Residence of the respondents was significantly associated with institutional delivery service utilization. Mothers who lived in urban kebeles were about 2.3 times more likely to deliver in health institutions as compared to those who lived in rural kebeles. The finding was consistent with EDHS 2000 and that of a study done in North Gondar Zone [9, 12]. The study in Nigeria also showed that urban/rural differences had significant associations with the place of delivery . This might be because in urban areas, the proportion of educated mothers was higher; they get maternal and other health services nearby and had better access to information than rural mothers.
Maternal age was also one of the predictors of institutional delivery service utilization. Mothers with less than 20 years of age at the time of the interview were about 6 times more likely to give birth in health institutions than mothers aged 35 years and above. This finding was in line with studies done in North Gondar Zone, Kenya, and Afghanistan which showed that younger women were more likely to utilize institutional delivery service as compared to older ones [9, 13, 14]. The possible explanation for this could be that younger women were more likely to be more literate than older women, and that older women tended to consider giving birth at home not so risky as it has been their usual experience. Furthermore, older women might belong to a more traditional cohort and thus be less likely to use modern facilities as compared to younger women.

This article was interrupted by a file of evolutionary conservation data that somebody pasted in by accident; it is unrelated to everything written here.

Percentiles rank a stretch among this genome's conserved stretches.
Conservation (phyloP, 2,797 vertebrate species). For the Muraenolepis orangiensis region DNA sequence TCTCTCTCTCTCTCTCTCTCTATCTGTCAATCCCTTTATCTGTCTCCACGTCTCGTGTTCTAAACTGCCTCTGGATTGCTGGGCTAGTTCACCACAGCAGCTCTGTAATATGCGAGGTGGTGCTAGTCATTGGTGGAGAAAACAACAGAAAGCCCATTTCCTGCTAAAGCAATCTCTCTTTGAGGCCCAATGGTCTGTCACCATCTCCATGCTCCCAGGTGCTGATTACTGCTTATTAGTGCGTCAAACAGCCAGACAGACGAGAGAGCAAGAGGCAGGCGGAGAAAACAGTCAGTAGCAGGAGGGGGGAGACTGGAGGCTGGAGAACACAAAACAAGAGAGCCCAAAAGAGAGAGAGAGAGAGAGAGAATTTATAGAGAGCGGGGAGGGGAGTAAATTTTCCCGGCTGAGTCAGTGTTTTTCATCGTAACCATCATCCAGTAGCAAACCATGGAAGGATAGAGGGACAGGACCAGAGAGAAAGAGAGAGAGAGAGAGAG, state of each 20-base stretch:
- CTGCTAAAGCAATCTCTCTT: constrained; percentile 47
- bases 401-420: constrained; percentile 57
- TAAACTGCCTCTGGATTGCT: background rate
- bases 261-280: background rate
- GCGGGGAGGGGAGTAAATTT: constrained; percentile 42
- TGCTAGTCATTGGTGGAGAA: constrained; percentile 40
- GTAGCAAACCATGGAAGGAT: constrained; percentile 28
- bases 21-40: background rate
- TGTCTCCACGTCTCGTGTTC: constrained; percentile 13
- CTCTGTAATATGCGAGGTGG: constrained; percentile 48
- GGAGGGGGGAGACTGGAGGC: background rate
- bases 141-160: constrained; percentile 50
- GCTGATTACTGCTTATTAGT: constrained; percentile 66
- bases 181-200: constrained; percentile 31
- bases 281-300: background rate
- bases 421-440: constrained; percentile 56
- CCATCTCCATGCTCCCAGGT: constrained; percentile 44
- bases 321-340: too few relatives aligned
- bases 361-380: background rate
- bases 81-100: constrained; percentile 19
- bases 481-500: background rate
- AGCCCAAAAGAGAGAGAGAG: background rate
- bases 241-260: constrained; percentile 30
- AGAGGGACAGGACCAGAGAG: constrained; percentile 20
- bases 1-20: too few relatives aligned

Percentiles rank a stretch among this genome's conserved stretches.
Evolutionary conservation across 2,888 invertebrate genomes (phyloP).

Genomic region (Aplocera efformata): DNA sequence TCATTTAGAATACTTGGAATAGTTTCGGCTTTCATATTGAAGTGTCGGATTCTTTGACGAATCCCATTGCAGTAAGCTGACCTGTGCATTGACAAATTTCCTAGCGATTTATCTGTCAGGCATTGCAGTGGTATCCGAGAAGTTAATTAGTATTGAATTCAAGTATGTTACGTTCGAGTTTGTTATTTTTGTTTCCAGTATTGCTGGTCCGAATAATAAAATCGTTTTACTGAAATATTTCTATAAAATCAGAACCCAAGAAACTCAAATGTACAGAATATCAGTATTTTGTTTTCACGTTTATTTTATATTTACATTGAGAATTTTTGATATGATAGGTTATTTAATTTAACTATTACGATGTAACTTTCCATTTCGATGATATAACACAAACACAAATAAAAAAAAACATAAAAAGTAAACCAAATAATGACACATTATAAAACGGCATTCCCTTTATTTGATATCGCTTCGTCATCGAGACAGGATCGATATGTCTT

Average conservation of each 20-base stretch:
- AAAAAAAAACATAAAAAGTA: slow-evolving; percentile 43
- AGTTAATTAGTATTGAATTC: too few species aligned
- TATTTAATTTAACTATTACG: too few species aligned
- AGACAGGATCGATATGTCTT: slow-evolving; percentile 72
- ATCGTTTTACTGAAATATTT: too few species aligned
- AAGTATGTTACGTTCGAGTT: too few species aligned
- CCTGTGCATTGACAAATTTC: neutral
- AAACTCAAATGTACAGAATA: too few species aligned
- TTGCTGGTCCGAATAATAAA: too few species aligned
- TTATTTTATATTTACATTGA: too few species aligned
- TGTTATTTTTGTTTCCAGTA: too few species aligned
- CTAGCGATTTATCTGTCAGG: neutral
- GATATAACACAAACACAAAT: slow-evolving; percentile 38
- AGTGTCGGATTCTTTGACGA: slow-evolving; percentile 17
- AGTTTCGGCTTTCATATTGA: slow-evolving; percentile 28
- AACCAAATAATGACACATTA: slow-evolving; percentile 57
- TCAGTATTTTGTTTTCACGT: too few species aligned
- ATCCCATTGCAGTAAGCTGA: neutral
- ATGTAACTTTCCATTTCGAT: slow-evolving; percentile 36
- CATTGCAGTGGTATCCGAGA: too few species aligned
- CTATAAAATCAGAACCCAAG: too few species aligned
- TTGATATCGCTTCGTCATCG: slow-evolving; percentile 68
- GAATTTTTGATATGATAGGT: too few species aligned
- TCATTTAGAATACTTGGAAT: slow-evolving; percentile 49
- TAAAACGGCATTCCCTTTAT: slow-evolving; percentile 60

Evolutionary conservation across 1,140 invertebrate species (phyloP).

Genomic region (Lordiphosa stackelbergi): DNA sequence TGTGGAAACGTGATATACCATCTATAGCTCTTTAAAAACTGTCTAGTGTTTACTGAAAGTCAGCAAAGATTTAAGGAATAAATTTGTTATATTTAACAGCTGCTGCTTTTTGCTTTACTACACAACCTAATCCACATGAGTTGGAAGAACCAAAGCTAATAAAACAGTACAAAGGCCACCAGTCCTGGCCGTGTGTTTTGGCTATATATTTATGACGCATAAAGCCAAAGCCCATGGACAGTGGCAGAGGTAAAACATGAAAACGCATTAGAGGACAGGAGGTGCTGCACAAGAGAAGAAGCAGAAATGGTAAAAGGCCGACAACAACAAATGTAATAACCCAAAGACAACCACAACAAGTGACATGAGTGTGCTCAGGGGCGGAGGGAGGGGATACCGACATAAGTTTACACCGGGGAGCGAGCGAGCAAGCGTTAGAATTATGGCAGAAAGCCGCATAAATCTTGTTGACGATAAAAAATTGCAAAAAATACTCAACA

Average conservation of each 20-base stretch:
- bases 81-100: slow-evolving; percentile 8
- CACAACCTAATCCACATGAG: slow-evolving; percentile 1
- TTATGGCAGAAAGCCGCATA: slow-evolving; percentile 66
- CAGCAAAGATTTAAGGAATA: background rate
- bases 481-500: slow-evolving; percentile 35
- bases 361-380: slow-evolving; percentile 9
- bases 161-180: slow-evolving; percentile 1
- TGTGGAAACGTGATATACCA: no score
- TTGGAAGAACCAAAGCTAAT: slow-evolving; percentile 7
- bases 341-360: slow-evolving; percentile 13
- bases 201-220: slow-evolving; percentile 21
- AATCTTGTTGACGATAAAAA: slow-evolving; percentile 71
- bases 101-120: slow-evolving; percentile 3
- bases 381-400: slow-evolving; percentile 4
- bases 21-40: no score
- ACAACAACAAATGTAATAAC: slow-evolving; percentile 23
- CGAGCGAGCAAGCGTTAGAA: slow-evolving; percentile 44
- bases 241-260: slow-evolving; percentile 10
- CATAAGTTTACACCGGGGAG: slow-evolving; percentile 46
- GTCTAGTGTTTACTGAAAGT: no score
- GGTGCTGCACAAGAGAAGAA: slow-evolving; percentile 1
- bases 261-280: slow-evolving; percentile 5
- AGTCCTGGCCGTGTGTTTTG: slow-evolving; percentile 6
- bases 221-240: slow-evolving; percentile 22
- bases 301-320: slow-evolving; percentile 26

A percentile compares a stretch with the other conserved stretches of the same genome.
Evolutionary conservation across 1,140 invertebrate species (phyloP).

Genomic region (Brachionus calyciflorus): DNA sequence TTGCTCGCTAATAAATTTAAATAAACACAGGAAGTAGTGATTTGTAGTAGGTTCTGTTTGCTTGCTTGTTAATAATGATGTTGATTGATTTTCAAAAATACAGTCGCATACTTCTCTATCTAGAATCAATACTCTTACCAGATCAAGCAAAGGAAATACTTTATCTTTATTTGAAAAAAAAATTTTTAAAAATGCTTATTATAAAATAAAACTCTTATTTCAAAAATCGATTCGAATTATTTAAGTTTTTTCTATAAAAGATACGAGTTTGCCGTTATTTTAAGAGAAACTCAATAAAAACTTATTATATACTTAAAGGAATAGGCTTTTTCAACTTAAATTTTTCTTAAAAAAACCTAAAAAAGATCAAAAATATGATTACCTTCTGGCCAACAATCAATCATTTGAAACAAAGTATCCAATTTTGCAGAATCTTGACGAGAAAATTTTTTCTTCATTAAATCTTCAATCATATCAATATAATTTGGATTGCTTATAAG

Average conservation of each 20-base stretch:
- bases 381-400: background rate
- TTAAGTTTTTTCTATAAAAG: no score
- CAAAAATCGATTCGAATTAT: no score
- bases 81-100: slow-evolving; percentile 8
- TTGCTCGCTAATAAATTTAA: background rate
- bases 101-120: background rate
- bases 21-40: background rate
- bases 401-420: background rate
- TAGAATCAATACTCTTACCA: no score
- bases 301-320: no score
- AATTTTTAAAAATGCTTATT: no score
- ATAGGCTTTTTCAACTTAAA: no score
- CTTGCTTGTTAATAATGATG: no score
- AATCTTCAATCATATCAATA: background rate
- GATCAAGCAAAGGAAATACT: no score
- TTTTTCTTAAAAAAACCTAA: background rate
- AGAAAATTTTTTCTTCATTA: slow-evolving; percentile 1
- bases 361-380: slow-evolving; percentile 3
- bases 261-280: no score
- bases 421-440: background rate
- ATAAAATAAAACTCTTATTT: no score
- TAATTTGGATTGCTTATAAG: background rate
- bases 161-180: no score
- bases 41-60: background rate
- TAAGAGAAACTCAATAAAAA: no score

The results of this study showed that, institutional delivery service was significantly influenced by the level of education. Women with higher level of education (secondary and above) were about 4.3 times more likely to deliver at health facilities than those who were unable to read and write. This finding is similar with those of studies conducted in different parts of Ethiopia [9, 12], Bangladesh, Nigeria, and Afghanistan [10, 14–16]. These might be due to the fact that educated women had better awareness about the benefits of preventive health care and health services. They might also have higher receptivity to new health-related information. Familiarity with modern medical culture, egalitarian relationship and better communication with husbands, more decision-making power, increased self-worth and self-confidence were also the characteristics of urban women which might have contributions to better utilization of health facility delivery than rural women.